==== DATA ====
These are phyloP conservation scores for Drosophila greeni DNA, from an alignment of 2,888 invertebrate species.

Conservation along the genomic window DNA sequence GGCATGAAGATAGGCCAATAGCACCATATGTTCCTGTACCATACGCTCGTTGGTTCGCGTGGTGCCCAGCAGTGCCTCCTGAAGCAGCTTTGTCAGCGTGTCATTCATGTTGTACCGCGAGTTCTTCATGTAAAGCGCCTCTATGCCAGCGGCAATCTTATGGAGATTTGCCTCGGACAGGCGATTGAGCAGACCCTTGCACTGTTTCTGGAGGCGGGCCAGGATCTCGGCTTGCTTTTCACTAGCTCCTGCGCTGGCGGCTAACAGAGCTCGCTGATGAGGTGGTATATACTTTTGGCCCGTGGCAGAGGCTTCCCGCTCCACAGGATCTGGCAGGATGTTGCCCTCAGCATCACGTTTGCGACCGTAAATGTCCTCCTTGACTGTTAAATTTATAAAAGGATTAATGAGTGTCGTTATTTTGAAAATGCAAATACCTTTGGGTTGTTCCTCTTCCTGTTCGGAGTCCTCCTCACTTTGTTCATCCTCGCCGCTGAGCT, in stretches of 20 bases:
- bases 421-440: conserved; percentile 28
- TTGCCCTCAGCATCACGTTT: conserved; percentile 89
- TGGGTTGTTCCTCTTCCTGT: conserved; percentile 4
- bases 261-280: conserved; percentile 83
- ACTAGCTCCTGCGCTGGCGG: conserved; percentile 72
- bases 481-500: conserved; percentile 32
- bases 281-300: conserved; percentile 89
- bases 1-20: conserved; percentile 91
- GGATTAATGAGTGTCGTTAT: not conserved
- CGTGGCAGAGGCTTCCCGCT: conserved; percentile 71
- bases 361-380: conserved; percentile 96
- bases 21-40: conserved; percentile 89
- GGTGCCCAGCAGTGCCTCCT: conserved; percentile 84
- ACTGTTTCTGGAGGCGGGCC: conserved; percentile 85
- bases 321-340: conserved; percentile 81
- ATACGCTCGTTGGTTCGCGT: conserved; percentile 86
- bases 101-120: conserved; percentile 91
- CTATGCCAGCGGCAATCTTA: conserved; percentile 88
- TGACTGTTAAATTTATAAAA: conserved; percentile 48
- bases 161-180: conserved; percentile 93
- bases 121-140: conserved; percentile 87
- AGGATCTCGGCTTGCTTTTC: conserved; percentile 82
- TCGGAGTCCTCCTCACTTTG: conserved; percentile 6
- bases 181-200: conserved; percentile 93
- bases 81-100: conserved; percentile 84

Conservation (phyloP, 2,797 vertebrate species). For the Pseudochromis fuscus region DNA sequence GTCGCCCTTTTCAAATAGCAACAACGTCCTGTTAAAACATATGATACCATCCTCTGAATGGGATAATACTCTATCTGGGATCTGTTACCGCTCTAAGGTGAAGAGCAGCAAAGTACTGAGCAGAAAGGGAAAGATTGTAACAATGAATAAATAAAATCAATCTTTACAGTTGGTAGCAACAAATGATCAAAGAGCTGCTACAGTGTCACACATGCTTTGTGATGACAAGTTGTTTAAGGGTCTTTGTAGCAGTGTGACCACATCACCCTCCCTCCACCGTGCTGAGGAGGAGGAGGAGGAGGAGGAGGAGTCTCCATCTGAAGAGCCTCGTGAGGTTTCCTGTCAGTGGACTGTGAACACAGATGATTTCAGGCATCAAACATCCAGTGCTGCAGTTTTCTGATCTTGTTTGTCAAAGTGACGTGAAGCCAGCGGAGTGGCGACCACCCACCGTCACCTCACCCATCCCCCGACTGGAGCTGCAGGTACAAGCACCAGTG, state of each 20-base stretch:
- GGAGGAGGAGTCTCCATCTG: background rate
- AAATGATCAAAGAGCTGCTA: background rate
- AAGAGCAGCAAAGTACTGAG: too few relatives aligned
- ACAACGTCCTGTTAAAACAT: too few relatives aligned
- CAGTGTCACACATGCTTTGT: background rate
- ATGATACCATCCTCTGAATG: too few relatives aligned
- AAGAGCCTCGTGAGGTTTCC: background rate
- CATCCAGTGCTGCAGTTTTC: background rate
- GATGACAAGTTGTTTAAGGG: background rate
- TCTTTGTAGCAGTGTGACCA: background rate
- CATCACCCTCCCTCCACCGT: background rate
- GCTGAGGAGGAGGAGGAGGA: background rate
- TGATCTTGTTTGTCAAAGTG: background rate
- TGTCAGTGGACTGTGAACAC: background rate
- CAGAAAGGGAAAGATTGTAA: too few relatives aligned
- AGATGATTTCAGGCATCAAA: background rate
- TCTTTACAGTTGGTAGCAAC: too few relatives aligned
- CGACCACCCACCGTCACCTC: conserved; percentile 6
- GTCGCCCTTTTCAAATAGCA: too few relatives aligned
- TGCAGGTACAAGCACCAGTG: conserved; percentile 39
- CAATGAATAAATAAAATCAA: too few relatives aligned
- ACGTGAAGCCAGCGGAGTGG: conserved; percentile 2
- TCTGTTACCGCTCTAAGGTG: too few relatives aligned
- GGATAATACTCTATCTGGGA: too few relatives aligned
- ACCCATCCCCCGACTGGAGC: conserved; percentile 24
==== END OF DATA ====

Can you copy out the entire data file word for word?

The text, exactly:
These are phyloP conservation scores for Drosophila greeni DNA, from an alignment of 2,888 invertebrate species.

Conservation along the genomic window DNA sequence GGCATGAAGATAGGCCAATAGCACCATATGTTCCTGTACCATACGCTCGTTGGTTCGCGTGGTGCCCAGCAGTGCCTCCTGAAGCAGCTTTGTCAGCGTGTCATTCATGTTGTACCGCGAGTTCTTCATGTAAAGCGCCTCTATGCCAGCGGCAATCTTATGGAGATTTGCCTCGGACAGGCGATTGAGCAGACCCTTGCACTGTTTCTGGAGGCGGGCCAGGATCTCGGCTTGCTTTTCACTAGCTCCTGCGCTGGCGGCTAACAGAGCTCGCTGATGAGGTGGTATATACTTTTGGCCCGTGGCAGAGGCTTCCCGCTCCACAGGATCTGGCAGGATGTTGCCCTCAGCATCACGTTTGCGACCGTAAATGTCCTCCTTGACTGTTAAATTTATAAAAGGATTAATGAGTGTCGTTATTTTGAAAATGCAAATACCTTTGGGTTGTTCCTCTTCCTGTTCGGAGTCCTCCTCACTTTGTTCATCCTCGCCGCTGAGCT, in stretches of 20 bases:
- bases 421-440: conserved; percentile 28
- TTGCCCTCAGCATCACGTTT: conserved; percentile 89
- TGGGTTGTTCCTCTTCCTGT: conserved; percentile 4
- bases 261-280: conserved; percentile 83
- ACTAGCTCCTGCGCTGGCGG: conserved; percentile 72
- bases 481-500: conserved; percentile 32
- bases 281-300: conserved; percentile 89
- bases 1-20: conserved; percentile 91
- GGATTAATGAGTGTCGTTAT: not conserved
- CGTGGCAGAGGCTTCCCGCT: conserved; percentile 71
- bases 361-380: conserved; percentile 96
- bases 21-40: conserved; percentile 89
- GGTGCCCAGCAGTGCCTCCT: conserved; percentile 84
- ACTGTTTCTGGAGGCGGGCC: conserved; percentile 85
- bases 321-340: conserved; percentile 81
- ATACGCTCGTTGGTTCGCGT: conserved; percentile 86
- bases 101-120: conserved; percentile 91
- CTATGCCAGCGGCAATCTTA: conserved; percentile 88
- TGACTGTTAAATTTATAAAA: conserved; percentile 48
- bases 161-180: conserved; percentile 93
- bases 121-140: conserved; percentile 87
- AGGATCTCGGCTTGCTTTTC: conserved; percentile 82
- TCGGAGTCCTCCTCACTTTG: conserved; percentile 6
- bases 181-200: conserved; percentile 93
- bases 81-100: conserved; percentile 84

Conservation (phyloP, 2,797 vertebrate species). For the Pseudochromis fuscus region DNA sequence GTCGCCCTTTTCAAATAGCAACAACGTCCTGTTAAAACATATGATACCATCCTCTGAATGGGATAATACTCTATCTGGGATCTGTTACCGCTCTAAGGTGAAGAGCAGCAAAGTACTGAGCAGAAAGGGAAAGATTGTAACAATGAATAAATAAAATCAATCTTTACAGTTGGTAGCAACAAATGATCAAAGAGCTGCTACAGTGTCACACATGCTTTGTGATGACAAGTTGTTTAAGGGTCTTTGTAGCAGTGTGACCACATCACCCTCCCTCCACCGTGCTGAGGAGGAGGAGGAGGAGGAGGAGGAGTCTCCATCTGAAGAGCCTCGTGAGGTTTCCTGTCAGTGGACTGTGAACACAGATGATTTCAGGCATCAAACATCCAGTGCTGCAGTTTTCTGATCTTGTTTGTCAAAGTGACGTGAAGCCAGCGGAGTGGCGACCACCCACCGTCACCTCACCCATCCCCCGACTGGAGCTGCAGGTACAAGCACCAGTG, state of each 20-base stretch:
- GGAGGAGGAGTCTCCATCTG: background rate
- AAATGATCAAAGAGCTGCTA: background rate
- AAGAGCAGCAAAGTACTGAG: too few relatives aligned
- ACAACGTCCTGTTAAAACAT: too few relatives aligned
- CAGTGTCACACATGCTTTGT: background rate
- ATGATACCATCCTCTGAATG: too few relatives aligned
- AAGAGCCTCGTGAGGTTTCC: background rate
- CATCCAGTGCTGCAGTTTTC: background rate
- GATGACAAGTTGTTTAAGGG: background rate
- TCTTTGTAGCAGTGTGACCA: background rate
- CATCACCCTCCCTCCACCGT: background rate
- GCTGAGGAGGAGGAGGAGGA: background rate
- TGATCTTGTTTGTCAAAGTG: background rate
- TGTCAGTGGACTGTGAACAC: background rate
- CAGAAAGGGAAAGATTGTAA: too few relatives aligned
- AGATGATTTCAGGCATCAAA: background rate
- TCTTTACAGTTGGTAGCAAC: too few relatives aligned
- CGACCACCCACCGTCACCTC: conserved; percentile 6
- GTCGCCCTTTTCAAATAGCA: too few relatives aligned
- TGCAGGTACAAGCACCAGTG: conserved; percentile 39
- CAATGAATAAATAAAATCAA: too few relatives aligned
- ACGTGAAGCCAGCGGAGTGG: conserved; percentile 2
- TCTGTTACCGCTCTAAGGTG: too few relatives aligned
- GGATAATACTCTATCTGGGA: too few relatives aligned
- ACCCATCCCCCGACTGGAGC: conserved; percentile 24